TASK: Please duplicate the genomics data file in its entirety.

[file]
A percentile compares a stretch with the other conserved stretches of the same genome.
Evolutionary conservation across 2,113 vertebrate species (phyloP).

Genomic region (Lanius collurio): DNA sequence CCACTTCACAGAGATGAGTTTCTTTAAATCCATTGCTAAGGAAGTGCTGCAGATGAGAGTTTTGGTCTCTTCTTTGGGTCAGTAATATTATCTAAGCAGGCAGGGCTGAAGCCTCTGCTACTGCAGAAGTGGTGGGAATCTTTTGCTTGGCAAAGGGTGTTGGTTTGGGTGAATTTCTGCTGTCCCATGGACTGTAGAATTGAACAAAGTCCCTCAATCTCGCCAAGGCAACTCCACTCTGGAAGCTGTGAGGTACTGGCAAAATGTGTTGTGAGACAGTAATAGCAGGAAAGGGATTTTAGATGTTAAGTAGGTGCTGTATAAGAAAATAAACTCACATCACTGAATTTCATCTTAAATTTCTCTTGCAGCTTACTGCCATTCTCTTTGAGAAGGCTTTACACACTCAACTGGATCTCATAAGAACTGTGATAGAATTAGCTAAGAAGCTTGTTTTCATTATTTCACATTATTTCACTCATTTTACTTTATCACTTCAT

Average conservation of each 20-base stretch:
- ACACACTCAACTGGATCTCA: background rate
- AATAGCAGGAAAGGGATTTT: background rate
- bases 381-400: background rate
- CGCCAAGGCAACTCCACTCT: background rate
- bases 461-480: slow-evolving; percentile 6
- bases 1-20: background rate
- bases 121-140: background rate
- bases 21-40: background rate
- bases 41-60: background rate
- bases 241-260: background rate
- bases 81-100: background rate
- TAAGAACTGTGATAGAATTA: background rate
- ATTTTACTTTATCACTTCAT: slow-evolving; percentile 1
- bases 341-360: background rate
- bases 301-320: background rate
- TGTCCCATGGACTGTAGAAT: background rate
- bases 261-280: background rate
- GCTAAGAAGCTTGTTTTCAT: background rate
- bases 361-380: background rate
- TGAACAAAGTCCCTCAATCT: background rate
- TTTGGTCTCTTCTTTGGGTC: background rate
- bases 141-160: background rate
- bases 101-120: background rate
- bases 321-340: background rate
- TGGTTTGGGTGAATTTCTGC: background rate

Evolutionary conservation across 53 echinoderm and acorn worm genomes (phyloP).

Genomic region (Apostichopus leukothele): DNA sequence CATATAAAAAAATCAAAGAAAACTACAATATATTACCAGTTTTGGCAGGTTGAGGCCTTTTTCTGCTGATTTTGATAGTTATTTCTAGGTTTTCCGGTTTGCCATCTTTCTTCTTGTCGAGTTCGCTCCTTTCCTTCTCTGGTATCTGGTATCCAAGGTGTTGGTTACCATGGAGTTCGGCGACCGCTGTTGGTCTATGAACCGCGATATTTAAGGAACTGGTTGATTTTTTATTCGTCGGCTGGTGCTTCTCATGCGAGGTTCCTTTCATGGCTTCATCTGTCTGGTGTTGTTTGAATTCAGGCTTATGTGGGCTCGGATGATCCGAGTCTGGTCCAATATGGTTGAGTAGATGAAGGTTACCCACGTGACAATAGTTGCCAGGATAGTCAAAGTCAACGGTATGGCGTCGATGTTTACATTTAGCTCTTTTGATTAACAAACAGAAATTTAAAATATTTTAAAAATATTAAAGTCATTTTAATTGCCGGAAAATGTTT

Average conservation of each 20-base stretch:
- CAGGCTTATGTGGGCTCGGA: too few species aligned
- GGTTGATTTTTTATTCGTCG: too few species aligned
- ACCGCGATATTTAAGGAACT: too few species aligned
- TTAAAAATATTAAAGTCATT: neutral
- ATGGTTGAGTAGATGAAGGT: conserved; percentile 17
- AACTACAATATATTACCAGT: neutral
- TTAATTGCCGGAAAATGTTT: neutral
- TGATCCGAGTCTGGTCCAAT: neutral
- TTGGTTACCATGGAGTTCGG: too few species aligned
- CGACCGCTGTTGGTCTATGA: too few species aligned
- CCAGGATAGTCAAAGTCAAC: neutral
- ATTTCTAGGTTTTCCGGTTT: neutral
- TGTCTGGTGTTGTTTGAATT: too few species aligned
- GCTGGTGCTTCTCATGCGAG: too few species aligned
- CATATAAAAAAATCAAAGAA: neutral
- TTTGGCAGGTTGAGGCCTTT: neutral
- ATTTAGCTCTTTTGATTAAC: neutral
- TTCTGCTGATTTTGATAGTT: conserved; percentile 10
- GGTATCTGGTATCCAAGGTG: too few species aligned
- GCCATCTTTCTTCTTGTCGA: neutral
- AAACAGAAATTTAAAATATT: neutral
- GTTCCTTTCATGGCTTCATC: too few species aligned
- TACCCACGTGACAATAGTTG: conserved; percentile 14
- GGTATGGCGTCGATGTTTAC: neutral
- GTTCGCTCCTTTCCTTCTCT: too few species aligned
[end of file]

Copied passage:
A percentile compares a stretch with the other conserved stretches of the same genome.
Evolutionary conservation across 2,113 vertebrate species (phyloP).

Genomic region (Lanius collurio): DNA sequence CCACTTCACAGAGATGAGTTTCTTTAAATCCATTGCTAAGGAAGTGCTGCAGATGAGAGTTTTGGTCTCTTCTTTGGGTCAGTAATATTATCTAAGCAGGCAGGGCTGAAGCCTCTGCTACTGCAGAAGTGGTGGGAATCTTTTGCTTGGCAAAGGGTGTTGGTTTGGGTGAATTTCTGCTGTCCCATGGACTGTAGAATTGAACAAAGTCCCTCAATCTCGCCAAGGCAACTCCACTCTGGAAGCTGTGAGGTACTGGCAAAATGTGTTGTGAGACAGTAATAGCAGGAAAGGGATTTTAGATGTTAAGTAGGTGCTGTATAAGAAAATAAACTCACATCACTGAATTTCATCTTAAATTTCTCTTGCAGCTTACTGCCATTCTCTTTGAGAAGGCTTTACACACTCAACTGGATCTCATAAGAACTGTGATAGAATTAGCTAAGAAGCTTGTTTTCATTATTTCACATTATTTCACTCATTTTACTTTATCACTTCAT

Average conservation of each 20-base stretch:
- ACACACTCAACTGGATCTCA: background rate
- AATAGCAGGAAAGGGATTTT: background rate
- bases 381-400: background rate
- CGCCAAGGCAACTCCACTCT: background rate
- bases 461-480: slow-evolving; percentile 6
- bases 1-20: background rate
- bases 121-140: background rate
- bases 21-40: background rate
- bases 41-60: background rate
- bases 241-260: background rate
- bases 81-100: background rate
- TAAGAACTGTGATAGAATTA: background rate
- ATTTTACTTTATCACTTCAT: slow-evolving; percentile 1
- bases 341-360: background rate
- bases 301-320: background rate
- TGTCCCATGGACTGTAGAAT: background rate
- bases 261-280: background rate
- GCTAAGAAGCTTGTTTTCAT: background rate
- bases 361-380: background rate
- TGAACAAAGTCCCTCAATCT: background rate
- TTTGGTCTCTTCTTTGGGTC: background rate
- bases 141-160: background rate
- bases 101-120: background rate
- bases 321-340: background rate
- TGGTTTGGGTGAATTTCTGC: background rate

Evolutionary conservation across 53 echinoderm and acorn worm genomes (phyloP).

Genomic region (Apostichopus leukothele): DNA sequence CATATAAAAAAATCAAAGAAAACTACAATATATTACCAGTTTTGGCAGGTTGAGGCCTTTTTCTGCTGATTTTGATAGTTATTTCTAGGTTTTCCGGTTTGCCATCTTTCTTCTTGTCGAGTTCGCTCCTTTCCTTCTCTGGTATCTGGTATCCAAGGTGTTGGTTACCATGGAGTTCGGCGACCGCTGTTGGTCTATGAACCGCGATATTTAAGGAACTGGTTGATTTTTTATTCGTCGGCTGGTGCTTCTCATGCGAGGTTCCTTTCATGGCTTCATCTGTCTGGTGTTGTTTGAATTCAGGCTTATGTGGGCTCGGATGATCCGAGTCTGGTCCAATATGGTTGAGTAGATGAAGGTTACCCACGTGACAATAGTTGCCAGGATAGTCAAAGTCAACGGTATGGCGTCGATGTTTACATTTAGCTCTTTTGATTAACAAACAGAAATTTAAAATATTTTAAAAATATTAAAGTCATTTTAATTGCCGGAAAATGTTT

Average conservation of each 20-base stretch:
- CAGGCTTATGTGGGCTCGGA: too few species aligned
- GGTTGATTTTTTATTCGTCG: too few species aligned
- ACCGCGATATTTAAGGAACT: too few species aligned
- TTAAAAATATTAAAGTCATT: neutral
- ATGGTTGAGTAGATGAAGGT: conserved; percentile 17
- AACTACAATATATTACCAGT: neutral
- TTAATTGCCGGAAAATGTTT: neutral
- TGATCCGAGTCTGGTCCAAT: neutral
- TTGGTTACCATGGAGTTCGG: too few species aligned
- CGACCGCTGTTGGTCTATGA: too few species aligned
- CCAGGATAGTCAAAGTCAAC: neutral
- ATTTCTAGGTTTTCCGGTTT: neutral
- TGTCTGGTGTTGTTTGAATT: too few species aligned
- GCTGGTGCTTCTCATGCGAG: too few species aligned
- CATATAAAAAAATCAAAGAA: neutral
- TTTGGCAGGTTGAGGCCTTT: neutral
- ATTTAGCTCTTTTGATTAAC: neutral
- TTCTGCTGATTTTGATAGTT: conserved; percentile 10
- GGTATCTGGTATCCAAGGTG: too few species aligned
- GCCATCTTTCTTCTTGTCGA: neutral
- AAACAGAAATTTAAAATATT: neutral
- GTTCCTTTCATGGCTTCATC: too few species aligned
- TACCCACGTGACAATAGTTG: conserved; percentile 14
- GGTATGGCGTCGATGTTTAC: neutral
- GTTCGCTCCTTTCCTTCTCT: too few species aligned